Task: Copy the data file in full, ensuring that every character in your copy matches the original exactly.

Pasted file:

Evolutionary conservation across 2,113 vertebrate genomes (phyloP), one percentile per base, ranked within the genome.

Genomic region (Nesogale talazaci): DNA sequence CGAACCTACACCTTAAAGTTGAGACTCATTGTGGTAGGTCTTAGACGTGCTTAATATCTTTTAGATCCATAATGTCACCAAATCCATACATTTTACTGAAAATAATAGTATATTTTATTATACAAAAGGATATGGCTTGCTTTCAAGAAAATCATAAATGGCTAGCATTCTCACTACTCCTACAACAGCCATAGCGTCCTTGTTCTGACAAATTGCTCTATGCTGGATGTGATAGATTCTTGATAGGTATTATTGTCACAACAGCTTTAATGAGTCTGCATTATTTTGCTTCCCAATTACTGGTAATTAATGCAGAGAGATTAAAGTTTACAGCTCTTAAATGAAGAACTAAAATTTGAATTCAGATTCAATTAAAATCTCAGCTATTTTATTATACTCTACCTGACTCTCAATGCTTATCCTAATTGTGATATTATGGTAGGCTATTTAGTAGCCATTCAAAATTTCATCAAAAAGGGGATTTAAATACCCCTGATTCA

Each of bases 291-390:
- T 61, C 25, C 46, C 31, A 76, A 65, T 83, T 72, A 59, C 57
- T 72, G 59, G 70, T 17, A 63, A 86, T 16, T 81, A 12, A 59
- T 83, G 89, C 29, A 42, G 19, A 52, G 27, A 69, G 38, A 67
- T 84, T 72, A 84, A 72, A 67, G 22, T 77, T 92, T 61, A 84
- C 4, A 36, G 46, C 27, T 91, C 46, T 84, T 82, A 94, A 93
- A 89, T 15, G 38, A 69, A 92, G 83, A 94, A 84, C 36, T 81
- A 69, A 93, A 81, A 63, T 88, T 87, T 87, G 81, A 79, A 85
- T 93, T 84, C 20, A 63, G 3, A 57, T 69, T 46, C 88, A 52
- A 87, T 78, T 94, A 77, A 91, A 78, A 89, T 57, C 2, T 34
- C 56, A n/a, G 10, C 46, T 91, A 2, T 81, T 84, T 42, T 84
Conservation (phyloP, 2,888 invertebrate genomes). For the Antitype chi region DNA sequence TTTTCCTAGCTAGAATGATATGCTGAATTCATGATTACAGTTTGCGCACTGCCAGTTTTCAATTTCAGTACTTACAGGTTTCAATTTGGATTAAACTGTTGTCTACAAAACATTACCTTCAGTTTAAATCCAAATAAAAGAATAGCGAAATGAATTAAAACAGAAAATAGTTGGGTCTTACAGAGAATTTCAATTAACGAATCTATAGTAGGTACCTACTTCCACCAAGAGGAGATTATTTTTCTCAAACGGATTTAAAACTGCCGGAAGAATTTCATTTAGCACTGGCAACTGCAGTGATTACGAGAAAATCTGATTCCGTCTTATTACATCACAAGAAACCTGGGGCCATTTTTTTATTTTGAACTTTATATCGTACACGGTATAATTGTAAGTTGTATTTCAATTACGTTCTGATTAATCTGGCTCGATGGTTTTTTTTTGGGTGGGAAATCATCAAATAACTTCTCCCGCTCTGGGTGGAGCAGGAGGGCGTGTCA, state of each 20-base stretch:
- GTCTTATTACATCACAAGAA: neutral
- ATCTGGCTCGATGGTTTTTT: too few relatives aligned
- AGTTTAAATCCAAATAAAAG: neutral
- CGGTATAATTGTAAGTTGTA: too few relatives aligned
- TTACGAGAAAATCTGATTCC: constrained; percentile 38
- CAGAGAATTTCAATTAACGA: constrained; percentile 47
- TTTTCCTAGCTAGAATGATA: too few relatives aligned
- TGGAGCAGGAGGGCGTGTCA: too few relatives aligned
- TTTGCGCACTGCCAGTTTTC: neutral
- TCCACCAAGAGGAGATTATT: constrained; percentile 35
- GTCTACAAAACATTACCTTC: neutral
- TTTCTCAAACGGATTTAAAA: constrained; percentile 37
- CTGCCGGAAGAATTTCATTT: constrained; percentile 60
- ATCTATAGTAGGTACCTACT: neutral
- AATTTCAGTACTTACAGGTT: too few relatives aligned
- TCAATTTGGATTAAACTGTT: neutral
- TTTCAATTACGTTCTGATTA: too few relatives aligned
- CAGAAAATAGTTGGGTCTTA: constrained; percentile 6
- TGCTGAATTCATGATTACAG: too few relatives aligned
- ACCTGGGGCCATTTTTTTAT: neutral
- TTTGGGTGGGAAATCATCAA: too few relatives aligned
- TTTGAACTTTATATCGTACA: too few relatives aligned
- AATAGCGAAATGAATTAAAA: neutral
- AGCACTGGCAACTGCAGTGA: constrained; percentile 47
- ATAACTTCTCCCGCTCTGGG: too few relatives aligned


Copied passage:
Evolutionary conservation across 2,113 vertebrate genomes (phyloP), one percentile per base, ranked within the genome.

Genomic region (Nesogale talazaci): DNA sequence CGAACCTACACCTTAAAGTTGAGACTCATTGTGGTAGGTCTTAGACGTGCTTAATATCTTTTAGATCCATAATGTCACCAAATCCATACATTTTACTGAAAATAATAGTATATTTTATTATACAAAAGGATATGGCTTGCTTTCAAGAAAATCATAAATGGCTAGCATTCTCACTACTCCTACAACAGCCATAGCGTCCTTGTTCTGACAAATTGCTCTATGCTGGATGTGATAGATTCTTGATAGGTATTATTGTCACAACAGCTTTAATGAGTCTGCATTATTTTGCTTCCCAATTACTGGTAATTAATGCAGAGAGATTAAAGTTTACAGCTCTTAAATGAAGAACTAAAATTTGAATTCAGATTCAATTAAAATCTCAGCTATTTTATTATACTCTACCTGACTCTCAATGCTTATCCTAATTGTGATATTATGGTAGGCTATTTAGTAGCCATTCAAAATTTCATCAAAAAGGGGATTTAAATACCCCTGATTCA

Each of bases 291-390:
- T 61, C 25, C 46, C 31, A 76, A 65, T 83, T 72, A 59, C 57
- T 72, G 59, G 70, T 17, A 63, A 86, T 16, T 81, A 12, A 59
- T 83, G 89, C 29, A 42, G 19, A 52, G 27, A 69, G 38, A 67
- T 84, T 72, A 84, A 72, A 67, G 22, T 77, T 92, T 61, A 84
- C 4, A 36, G 46, C 27, T 91, C 46, T 84, T 82, A 94, A 93
- A 89, T 15, G 38, A 69, A 92, G 83, A 94, A 84, C 36, T 81
- A 69, A 93, A 81, A 63, T 88, T 87, T 87, G 81, A 79, A 85
- T 93, T 84, C 20, A 63, G 3, A 57, T 69, T 46, C 88, A 52
- A 87, T 78, T 94, A 77, A 91, A 78, A 89, T 57, C 2, T 34
- C 56, A n/a, G 10, C 46, T 91, A 2, T 81, T 84, T 42, T 84
Conservation (phyloP, 2,888 invertebrate genomes). For the Antitype chi region DNA sequence TTTTCCTAGCTAGAATGATATGCTGAATTCATGATTACAGTTTGCGCACTGCCAGTTTTCAATTTCAGTACTTACAGGTTTCAATTTGGATTAAACTGTTGTCTACAAAACATTACCTTCAGTTTAAATCCAAATAAAAGAATAGCGAAATGAATTAAAACAGAAAATAGTTGGGTCTTACAGAGAATTTCAATTAACGAATCTATAGTAGGTACCTACTTCCACCAAGAGGAGATTATTTTTCTCAAACGGATTTAAAACTGCCGGAAGAATTTCATTTAGCACTGGCAACTGCAGTGATTACGAGAAAATCTGATTCCGTCTTATTACATCACAAGAAACCTGGGGCCATTTTTTTATTTTGAACTTTATATCGTACACGGTATAATTGTAAGTTGTATTTCAATTACGTTCTGATTAATCTGGCTCGATGGTTTTTTTTTGGGTGGGAAATCATCAAATAACTTCTCCCGCTCTGGGTGGAGCAGGAGGGCGTGTCA, state of each 20-base stretch:
- GTCTTATTACATCACAAGAA: neutral
- ATCTGGCTCGATGGTTTTTT: too few relatives aligned
- AGTTTAAATCCAAATAAAAG: neutral
- CGGTATAATTGTAAGTTGTA: too few relatives aligned
- TTACGAGAAAATCTGATTCC: constrained; percentile 38
- CAGAGAATTTCAATTAACGA: constrained; percentile 47
- TTTTCCTAGCTAGAATGATA: too few relatives aligned
- TGGAGCAGGAGGGCGTGTCA: too few relatives aligned
- TTTGCGCACTGCCAGTTTTC: neutral
- TCCACCAAGAGGAGATTATT: constrained; percentile 35
- GTCTACAAAACATTACCTTC: neutral
- TTTCTCAAACGGATTTAAAA: constrained; percentile 37
- CTGCCGGAAGAATTTCATTT: constrained; percentile 60
- ATCTATAGTAGGTACCTACT: neutral
- AATTTCAGTACTTACAGGTT: too few relatives aligned
- TCAATTTGGATTAAACTGTT: neutral
- TTTCAATTACGTTCTGATTA: too few relatives aligned
- CAGAAAATAGTTGGGTCTTA: constrained; percentile 6
- TGCTGAATTCATGATTACAG: too few relatives aligned
- ACCTGGGGCCATTTTTTTAT: neutral
- TTTGGGTGGGAAATCATCAA: too few relatives aligned
- TTTGAACTTTATATCGTACA: too few relatives aligned
- AATAGCGAAATGAATTAAAA: neutral
- AGCACTGGCAACTGCAGTGA: constrained; percentile 47
- ATAACTTCTCCCGCTCTGGG: too few relatives aligned